Author Topic: Dragonfly 12V conversion  (Read 538 times)

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Offline Sgtbiro

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Dragonfly 12V conversion
« on: 05 Feb 2020 at 07:35 »
Hi all what I would like to know is how easy is it to convert my Fly to 12v is it to difficult for  novice.

Cheers Kevin...

Offline Bynorthsea

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Re: Dragonfly 12V conversion
« Reply #1 on: 05 Feb 2020 at 17:28 »
It's relatively easy to fit a 12 solid state rectifier / regulator but don't forget every other  component needs to be uprated to 12v.

Offline Red

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Re: Dragonfly 12V conversion
« Reply #2 on: 05 Feb 2020 at 18:59 »
Hi Kevin

Please see below previous advice from Eddie on this subject:-

 You can convert to 12 volt using the original generator. I have a Special that uses the standard Miller generator wired to give 12 volt and incorporating a Zener diode to dump any excess voltage to earth. Although only rated at 60 watt, when set up for 12 volt, it gives in excess of 8 amps at 12 volt (96 watts). Of course, when operating like this, the generator is giving full output, so needs more power to drive it - not good when you have a Dragonfly with just 18 BHP!
     To get 12 volts, firstly replace the original rectifier with a modern solid state unit. The generator lead that went direct to the old rectifier should be connected to one side of the new unit. The other 2 generator leads that went to the lighting/ignition switch should be joined together and connected to the other side of the rectifier. The Zener diode should then be wired into the output side of the rectifier (to control the maximum voltage).

               Regards,
                         Eddie.

Offline Sgtbiro

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Re: Dragonfly 12V conversion
« Reply #3 on: 05 Feb 2020 at 19:56 »
Thanks guys a lot of useful information as I need all the help I can get once again many thanks.
Cheers Kevin.

Offline tck

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Re: Dragonfly 12V conversion
« Reply #4 on: 07 Feb 2020 at 12:51 »
You could also buy an Alton Generator its an alternator in a dynamo sized package comes complete with regulator I have asked Alton and the direction of rotation is not an issue I have two in use both on my Vincents and they work and look fine.

Offline Sgtbiro

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Re: Dragonfly 12V conversion
« Reply #5 on: 09 Feb 2020 at 11:00 »
Thanks for your reply tck the only problem i have is that were electrics are involved i don`t have the first clue i know very little, what i would really like is that if there was someone out there that lives close to me they could come and teach me some basic stuff, i live in Newcastle.

Cheers Kevin..

Offline tck

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Re: Dragonfly 12V conversion
« Reply #6 on: 09 Feb 2020 at 12:17 »
there is a wiring diagram here on this forum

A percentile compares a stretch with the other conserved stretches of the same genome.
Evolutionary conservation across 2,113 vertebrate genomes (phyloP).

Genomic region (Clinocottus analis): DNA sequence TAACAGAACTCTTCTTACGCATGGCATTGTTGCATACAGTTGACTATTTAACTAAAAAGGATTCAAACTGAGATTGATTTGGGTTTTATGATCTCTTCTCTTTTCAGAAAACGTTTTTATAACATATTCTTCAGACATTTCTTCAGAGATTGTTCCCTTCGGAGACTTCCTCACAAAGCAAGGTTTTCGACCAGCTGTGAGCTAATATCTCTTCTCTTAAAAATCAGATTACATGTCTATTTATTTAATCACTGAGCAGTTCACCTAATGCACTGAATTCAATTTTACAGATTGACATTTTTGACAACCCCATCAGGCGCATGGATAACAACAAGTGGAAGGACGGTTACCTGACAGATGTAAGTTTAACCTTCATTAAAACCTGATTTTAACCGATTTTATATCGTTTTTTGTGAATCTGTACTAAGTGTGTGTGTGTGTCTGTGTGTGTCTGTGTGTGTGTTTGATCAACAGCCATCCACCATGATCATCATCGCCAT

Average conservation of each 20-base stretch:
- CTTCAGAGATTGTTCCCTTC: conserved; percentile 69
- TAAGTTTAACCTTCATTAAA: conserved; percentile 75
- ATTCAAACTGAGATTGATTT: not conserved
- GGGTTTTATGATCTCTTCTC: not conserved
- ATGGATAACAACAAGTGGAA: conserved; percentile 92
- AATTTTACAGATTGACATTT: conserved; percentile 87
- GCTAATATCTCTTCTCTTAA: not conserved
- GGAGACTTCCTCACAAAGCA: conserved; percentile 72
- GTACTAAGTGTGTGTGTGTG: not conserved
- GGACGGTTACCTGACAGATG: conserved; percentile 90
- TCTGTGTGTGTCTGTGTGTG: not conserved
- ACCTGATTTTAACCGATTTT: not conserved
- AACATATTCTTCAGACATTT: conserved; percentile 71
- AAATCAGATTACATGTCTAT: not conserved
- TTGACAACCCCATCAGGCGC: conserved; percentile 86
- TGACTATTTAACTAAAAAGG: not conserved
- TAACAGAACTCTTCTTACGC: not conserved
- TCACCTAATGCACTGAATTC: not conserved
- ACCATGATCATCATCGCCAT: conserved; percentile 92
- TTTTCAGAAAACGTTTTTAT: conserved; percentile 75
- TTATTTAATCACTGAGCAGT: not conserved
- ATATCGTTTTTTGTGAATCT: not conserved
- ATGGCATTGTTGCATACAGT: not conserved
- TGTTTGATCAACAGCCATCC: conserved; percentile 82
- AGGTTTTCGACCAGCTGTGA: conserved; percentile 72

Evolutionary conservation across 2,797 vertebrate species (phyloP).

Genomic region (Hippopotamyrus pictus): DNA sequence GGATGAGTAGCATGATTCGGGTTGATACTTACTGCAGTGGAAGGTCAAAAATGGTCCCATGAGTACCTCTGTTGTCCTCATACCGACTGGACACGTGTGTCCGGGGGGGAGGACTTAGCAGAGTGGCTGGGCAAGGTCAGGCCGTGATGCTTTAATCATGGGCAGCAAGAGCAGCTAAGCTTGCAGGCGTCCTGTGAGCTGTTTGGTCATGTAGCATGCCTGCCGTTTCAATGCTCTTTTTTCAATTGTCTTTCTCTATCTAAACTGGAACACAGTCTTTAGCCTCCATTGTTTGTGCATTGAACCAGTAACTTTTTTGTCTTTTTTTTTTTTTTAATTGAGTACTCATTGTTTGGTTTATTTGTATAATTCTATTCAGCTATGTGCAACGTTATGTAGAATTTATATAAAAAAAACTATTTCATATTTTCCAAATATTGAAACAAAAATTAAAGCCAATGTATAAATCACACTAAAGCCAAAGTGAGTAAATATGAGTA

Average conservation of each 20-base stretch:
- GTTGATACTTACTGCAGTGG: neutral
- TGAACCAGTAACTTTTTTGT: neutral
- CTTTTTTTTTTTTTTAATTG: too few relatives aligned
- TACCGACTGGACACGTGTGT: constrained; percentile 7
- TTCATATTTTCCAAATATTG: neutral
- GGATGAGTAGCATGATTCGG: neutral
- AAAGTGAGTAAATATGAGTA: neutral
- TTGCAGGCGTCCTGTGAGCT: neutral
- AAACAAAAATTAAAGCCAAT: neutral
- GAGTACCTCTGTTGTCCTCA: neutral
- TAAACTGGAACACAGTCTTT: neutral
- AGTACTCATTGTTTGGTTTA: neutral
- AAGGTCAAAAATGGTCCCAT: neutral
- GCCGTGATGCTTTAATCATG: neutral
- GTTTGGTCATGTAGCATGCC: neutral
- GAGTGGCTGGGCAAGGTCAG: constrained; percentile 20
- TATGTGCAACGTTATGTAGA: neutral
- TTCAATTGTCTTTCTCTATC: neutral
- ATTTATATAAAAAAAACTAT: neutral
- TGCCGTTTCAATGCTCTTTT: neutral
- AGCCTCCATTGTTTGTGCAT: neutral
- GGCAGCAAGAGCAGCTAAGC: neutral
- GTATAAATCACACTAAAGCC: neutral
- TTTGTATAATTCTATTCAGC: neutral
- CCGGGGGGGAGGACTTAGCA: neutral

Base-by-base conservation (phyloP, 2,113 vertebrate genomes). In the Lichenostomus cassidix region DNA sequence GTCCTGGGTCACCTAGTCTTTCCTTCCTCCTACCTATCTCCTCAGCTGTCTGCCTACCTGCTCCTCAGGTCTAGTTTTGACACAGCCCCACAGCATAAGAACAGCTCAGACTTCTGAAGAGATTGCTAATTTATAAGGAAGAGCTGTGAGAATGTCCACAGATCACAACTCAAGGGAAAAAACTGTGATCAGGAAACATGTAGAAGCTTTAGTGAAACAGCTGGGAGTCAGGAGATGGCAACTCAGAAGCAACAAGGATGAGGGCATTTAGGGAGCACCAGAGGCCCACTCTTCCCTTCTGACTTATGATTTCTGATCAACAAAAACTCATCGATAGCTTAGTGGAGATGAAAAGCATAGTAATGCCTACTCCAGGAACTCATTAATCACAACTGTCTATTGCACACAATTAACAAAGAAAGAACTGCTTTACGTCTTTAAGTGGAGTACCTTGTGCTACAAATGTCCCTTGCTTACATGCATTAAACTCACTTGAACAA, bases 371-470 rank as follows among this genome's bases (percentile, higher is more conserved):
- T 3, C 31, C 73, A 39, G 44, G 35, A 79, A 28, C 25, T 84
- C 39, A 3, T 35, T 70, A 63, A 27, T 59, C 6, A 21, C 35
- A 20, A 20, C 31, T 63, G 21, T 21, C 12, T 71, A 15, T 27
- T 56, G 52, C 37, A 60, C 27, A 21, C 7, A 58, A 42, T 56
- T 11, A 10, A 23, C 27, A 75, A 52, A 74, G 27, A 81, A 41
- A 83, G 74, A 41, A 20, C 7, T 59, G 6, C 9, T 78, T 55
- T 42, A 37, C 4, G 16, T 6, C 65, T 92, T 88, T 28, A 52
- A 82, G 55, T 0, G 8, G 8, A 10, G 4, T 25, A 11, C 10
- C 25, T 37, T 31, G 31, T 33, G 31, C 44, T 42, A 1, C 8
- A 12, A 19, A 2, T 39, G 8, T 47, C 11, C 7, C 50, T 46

https://www.douglasmotorcycles.net/index.php?topic=5615.msg20340#msg20340
the Alton comes with a wiring diagram

Offline Sgtbiro

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Re: Dragonfly 12V conversion
« Reply #7 on: 10 Feb 2020 at 21:29 »
I would also like to add electronic ignition to my Fly, So if i buy a new 12v coil rectifier condenser and bulbs what do i need to do to replace the contact breakers and distributor and how do i fit them, any info/advice would be gratefully received.

Cheers Kevin..

Offline tck

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Re: Dragonfly 12V conversion
« Reply #8 on: 11 Feb 2020 at 07:45 »
contact breakers and distributor do just that. Voltage in the ranges we are talking about dont matter

Offline Red

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Re: Dragonfly 12V conversion
« Reply #9 on: 11 Feb 2020 at 09:32 »
Hi Kevin

I must admit I took the easy option. Iíve had my Dragonfly for nearly 50 years, and it is still on 6 volts. I had problems with the ignition some 10 years back and suffered from a constant misfire and running on one cylinder. I thought about electronic ignition but decided it was too expensive. I ended up by fitting a 6volt twin output coil from a 1970ís Honda CD 175 which even today you can pick up new for less than £20 Ė see photo attached. Whilst the distributor cap and rotor arm are still fitted and these need to be left in place they are by-passed as the HT leads from the coil go direct to the plugs and the leads provided with the coil are long enough to feed through the top cover. The condenser is mounted up along side the new coil to get a good flow of cool air (previous advice from Eddie). Admittedly the original distributor and the ignition points are still in use so they need to be in good order and the points clean and correctly adjusted, but I have to say since making this change I have experienced no ignition problems and the bike always starts first or second kit.

Roy

 

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